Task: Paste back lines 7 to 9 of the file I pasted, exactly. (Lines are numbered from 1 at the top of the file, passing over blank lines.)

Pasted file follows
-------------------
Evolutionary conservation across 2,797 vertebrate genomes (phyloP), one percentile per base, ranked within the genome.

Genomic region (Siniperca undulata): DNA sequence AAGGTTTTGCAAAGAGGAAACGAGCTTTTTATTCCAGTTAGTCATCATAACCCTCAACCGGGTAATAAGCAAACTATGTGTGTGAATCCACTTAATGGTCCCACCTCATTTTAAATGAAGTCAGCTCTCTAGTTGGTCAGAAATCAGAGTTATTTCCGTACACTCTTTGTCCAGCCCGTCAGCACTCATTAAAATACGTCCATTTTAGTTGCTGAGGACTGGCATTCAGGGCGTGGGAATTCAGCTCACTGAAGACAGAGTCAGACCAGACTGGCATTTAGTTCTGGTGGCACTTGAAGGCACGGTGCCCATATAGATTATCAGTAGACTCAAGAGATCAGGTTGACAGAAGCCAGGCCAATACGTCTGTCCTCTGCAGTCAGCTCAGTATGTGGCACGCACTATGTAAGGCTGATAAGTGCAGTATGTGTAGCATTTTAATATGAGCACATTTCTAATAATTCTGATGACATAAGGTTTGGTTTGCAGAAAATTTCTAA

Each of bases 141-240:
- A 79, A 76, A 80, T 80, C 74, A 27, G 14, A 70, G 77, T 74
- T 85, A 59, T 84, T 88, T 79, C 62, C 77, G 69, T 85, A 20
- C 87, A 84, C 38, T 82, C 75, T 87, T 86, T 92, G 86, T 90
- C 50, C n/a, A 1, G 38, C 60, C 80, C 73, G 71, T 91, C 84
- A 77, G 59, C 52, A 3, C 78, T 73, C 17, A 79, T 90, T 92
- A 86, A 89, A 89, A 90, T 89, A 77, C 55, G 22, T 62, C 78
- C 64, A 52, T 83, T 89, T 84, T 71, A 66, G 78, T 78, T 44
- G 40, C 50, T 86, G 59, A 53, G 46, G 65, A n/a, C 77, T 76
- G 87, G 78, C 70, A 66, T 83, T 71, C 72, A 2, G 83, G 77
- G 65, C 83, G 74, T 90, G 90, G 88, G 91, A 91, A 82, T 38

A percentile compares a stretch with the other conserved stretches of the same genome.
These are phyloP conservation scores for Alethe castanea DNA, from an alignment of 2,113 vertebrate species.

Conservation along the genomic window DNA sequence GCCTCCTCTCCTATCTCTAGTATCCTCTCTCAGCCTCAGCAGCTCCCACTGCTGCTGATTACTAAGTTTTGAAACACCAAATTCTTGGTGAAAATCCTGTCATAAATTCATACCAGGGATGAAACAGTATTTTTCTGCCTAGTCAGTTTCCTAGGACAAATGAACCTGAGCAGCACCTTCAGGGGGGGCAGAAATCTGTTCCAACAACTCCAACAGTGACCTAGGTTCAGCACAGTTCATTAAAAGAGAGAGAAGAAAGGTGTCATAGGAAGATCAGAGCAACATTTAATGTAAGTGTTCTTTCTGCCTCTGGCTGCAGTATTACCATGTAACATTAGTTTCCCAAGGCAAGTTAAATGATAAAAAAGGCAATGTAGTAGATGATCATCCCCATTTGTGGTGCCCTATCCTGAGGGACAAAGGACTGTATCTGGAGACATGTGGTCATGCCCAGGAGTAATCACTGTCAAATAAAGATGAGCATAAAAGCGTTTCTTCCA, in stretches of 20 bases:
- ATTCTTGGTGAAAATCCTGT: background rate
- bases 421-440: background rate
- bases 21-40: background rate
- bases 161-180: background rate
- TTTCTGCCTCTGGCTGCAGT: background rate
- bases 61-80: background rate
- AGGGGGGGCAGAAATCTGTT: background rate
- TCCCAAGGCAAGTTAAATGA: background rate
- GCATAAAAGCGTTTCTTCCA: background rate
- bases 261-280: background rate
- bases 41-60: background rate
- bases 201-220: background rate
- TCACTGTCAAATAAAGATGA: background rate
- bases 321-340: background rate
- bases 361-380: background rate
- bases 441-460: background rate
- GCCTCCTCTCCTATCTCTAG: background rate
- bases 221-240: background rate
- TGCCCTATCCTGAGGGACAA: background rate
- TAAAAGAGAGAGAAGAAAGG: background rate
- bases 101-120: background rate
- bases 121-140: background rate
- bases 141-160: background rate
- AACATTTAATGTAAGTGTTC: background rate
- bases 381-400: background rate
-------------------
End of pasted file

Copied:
- C 50, C n/a, A 1, G 38, C 60, C 80, C 73, G 71, T 91, C 84
- A 77, G 59, C 52, A 3, C 78, T 73, C 17, A 79, T 90, T 92
- A 86, A 89, A 89, A 90, T 89, A 77, C 55, G 22, T 62, C 78